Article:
Marta Belt shows Nichole Stidam the proper placement for her salad fork. (Staff photo by Brett Eppley/beppley@madisoncourier.com)
Marta Belt shows Nichole Stidam the proper placement for her salad fork. (Staff photo by Brett Eppley/beppley@madisoncourier.com)
Good manners can be a lost art, for both young and old.

On Friday, those groups came together for luncheon to brush up on their skills as some of them prepare to enter the professional world or to, perhaps, make a new friend.

Ivy Tech Community College students dined with residents of River Terrace Health Campus as the culmination of a lesson on everything from handshakes and conversation, to the use of silverware and cell phones.

Marta Belt, Ivy Tech communications faculty member, has been teaching manners for 25 years. For students, she said, it’s another chance to give them a bit of “polish” before graduation.

In the past, Belt said, Ivy Tech partnered with Hanover College or other peers, but this most recent course provided the opportunity to bridge a generational gap. After all, she said, many seniors grew up with a greater focus on manners.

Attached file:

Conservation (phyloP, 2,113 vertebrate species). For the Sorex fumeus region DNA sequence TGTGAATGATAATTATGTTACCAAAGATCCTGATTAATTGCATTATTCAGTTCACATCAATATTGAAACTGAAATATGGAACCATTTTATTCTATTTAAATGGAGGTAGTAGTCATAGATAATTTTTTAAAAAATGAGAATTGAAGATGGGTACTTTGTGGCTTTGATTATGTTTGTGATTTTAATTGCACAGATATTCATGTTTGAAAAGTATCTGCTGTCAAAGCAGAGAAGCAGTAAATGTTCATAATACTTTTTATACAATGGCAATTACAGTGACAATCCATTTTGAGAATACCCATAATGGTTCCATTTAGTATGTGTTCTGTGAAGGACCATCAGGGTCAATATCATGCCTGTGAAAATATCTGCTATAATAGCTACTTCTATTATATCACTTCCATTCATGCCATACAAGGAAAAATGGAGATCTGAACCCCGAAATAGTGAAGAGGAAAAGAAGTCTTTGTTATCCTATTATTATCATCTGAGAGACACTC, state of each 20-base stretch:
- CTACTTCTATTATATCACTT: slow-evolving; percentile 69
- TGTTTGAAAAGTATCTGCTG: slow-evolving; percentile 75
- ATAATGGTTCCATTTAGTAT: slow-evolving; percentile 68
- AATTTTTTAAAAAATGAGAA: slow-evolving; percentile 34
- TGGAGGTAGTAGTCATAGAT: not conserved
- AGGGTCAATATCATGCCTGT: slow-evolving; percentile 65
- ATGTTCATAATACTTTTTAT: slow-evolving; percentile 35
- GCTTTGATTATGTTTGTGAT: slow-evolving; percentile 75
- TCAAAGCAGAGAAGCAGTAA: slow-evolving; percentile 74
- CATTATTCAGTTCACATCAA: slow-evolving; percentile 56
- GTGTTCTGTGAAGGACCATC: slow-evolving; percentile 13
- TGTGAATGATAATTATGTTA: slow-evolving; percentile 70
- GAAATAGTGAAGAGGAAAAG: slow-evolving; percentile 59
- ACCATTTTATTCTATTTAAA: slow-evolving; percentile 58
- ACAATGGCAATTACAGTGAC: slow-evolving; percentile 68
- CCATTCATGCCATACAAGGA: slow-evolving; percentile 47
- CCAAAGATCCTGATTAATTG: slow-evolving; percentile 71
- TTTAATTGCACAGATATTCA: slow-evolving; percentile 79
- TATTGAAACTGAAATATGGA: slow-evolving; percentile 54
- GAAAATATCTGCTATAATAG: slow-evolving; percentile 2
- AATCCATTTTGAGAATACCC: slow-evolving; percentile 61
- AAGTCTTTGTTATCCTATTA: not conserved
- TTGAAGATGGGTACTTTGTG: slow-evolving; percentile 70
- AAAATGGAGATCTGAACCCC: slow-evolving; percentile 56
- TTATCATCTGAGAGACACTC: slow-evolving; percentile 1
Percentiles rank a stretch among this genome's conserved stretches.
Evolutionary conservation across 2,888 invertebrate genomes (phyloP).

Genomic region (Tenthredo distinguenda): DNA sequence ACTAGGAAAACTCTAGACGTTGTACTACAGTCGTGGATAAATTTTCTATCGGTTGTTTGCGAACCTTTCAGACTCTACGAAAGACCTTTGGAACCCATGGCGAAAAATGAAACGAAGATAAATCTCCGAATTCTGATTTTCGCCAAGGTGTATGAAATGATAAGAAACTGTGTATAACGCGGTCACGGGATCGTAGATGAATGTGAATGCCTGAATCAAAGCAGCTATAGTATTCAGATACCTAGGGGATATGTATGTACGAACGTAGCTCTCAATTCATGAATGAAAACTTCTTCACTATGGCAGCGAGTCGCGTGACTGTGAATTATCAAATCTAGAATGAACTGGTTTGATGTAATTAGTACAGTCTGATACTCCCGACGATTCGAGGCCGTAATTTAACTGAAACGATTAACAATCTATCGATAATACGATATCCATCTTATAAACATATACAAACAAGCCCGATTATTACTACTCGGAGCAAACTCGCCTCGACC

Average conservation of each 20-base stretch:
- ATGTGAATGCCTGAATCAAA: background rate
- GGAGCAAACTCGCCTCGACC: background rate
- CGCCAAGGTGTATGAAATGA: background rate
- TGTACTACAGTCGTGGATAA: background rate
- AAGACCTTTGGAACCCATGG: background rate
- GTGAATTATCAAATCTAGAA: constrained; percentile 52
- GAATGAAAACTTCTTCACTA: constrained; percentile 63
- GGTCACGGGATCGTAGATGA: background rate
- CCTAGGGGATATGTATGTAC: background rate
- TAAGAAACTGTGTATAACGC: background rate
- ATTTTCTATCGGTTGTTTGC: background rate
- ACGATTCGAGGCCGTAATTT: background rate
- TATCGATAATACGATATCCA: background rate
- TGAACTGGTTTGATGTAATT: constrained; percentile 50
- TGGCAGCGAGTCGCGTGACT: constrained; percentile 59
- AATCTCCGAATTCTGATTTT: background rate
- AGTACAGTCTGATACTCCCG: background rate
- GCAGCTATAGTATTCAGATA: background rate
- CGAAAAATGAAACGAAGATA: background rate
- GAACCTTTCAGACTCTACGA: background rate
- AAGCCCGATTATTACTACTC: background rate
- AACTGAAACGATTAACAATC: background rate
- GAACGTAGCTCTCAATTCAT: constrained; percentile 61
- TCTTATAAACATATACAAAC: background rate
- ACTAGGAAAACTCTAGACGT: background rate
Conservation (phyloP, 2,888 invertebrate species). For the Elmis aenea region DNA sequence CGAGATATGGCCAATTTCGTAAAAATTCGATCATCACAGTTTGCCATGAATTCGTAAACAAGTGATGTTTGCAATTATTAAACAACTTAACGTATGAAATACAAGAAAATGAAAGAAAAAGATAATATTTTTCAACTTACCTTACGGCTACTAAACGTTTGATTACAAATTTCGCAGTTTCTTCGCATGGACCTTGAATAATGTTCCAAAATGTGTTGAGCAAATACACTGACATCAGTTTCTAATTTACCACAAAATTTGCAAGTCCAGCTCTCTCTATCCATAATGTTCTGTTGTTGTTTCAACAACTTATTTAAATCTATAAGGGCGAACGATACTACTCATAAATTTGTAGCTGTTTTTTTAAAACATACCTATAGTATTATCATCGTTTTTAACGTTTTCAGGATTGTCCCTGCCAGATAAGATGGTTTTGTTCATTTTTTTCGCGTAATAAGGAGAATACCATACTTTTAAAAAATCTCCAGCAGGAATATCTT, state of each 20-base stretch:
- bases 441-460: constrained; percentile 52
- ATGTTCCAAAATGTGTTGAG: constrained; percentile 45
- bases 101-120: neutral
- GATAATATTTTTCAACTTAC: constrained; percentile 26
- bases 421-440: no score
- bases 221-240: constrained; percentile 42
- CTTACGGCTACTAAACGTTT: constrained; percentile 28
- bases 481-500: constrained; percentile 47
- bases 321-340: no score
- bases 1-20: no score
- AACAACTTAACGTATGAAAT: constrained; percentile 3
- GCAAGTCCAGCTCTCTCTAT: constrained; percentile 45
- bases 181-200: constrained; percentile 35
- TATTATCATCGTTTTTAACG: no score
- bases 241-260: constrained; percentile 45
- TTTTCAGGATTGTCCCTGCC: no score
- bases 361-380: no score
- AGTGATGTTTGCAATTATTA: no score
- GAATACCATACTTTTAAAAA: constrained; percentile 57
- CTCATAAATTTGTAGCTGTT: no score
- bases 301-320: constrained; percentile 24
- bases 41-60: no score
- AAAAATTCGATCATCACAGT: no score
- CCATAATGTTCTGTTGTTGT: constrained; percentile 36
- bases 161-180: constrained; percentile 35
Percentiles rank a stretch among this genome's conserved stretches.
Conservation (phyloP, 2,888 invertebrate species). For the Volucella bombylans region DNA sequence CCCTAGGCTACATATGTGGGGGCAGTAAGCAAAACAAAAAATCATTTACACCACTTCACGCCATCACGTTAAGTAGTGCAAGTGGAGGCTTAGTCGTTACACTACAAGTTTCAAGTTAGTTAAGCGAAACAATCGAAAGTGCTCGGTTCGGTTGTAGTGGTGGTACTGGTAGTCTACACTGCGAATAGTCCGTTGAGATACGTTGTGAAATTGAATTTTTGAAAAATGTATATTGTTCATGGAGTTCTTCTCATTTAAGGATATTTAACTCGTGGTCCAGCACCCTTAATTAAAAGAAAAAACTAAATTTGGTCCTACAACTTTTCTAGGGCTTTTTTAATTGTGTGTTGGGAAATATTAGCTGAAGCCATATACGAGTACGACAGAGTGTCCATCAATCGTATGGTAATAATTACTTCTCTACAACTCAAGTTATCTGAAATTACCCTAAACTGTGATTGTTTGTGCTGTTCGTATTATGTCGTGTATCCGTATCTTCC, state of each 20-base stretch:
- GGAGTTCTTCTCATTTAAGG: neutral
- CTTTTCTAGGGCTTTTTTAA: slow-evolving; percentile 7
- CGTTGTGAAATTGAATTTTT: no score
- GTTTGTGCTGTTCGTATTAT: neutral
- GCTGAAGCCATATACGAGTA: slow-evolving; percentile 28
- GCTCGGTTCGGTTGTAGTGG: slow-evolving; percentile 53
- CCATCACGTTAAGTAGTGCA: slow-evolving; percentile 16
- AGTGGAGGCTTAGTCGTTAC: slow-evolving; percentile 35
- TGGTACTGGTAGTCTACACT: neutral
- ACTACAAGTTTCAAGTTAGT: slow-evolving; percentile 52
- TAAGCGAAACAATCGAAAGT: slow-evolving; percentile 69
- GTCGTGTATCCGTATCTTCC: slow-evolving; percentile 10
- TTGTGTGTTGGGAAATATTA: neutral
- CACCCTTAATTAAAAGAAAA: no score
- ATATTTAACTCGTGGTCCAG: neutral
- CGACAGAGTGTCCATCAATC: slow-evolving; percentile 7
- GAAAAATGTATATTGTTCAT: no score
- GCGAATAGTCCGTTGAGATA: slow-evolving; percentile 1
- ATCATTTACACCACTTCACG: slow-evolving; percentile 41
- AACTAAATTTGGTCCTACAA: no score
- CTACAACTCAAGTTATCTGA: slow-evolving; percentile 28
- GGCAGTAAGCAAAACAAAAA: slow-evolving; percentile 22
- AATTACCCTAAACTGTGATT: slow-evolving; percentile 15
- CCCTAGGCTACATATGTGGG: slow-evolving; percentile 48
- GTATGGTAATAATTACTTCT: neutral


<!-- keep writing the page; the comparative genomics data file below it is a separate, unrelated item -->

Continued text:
“So many young folks don’t even eat at the table anymore, so they’re not learning this stuff,” Belt said. “They just don’t hear it anymore.”

Students taking the non-credit course said they saw potential real-world benefits that made it worthwhile.

“I’m looking at it from the career development angle,” nursing student Amanda Miller said. “In the future I might have to have dinner with an important person, and I want to make sure that I don’t have any faux pas.”

Along with navigating the layout of a proper dinner table, Belt outlined a myriad of ways diners should handle themselves when eating.

Belt’s top three guidelines for manners at the table?

• Use your napkin. Keep it folded your lap when seated, gently folded beside your plate if you need to excuse yourself.

• Place your used pieces of silverware on a plate at the three or 4 o’clock position when you’re finished. Servers will recognize this and make the process that much smoother.

• No cell phones at the table. Our phones are often covered in germs and, more importantly, distract from conversation. As Belt said, “love the one you’re with.”

“I don’t think we need to change basic table manners to fit culture, I think we might need to come back just a little bit,” Belt said of making a move to pre-cell phone era. “Really, Emily Post said it best when she said, you know, one of the biggest reasons is to slow down and enjoy your food – the money you put into food, the time you put into preparing it, all that.”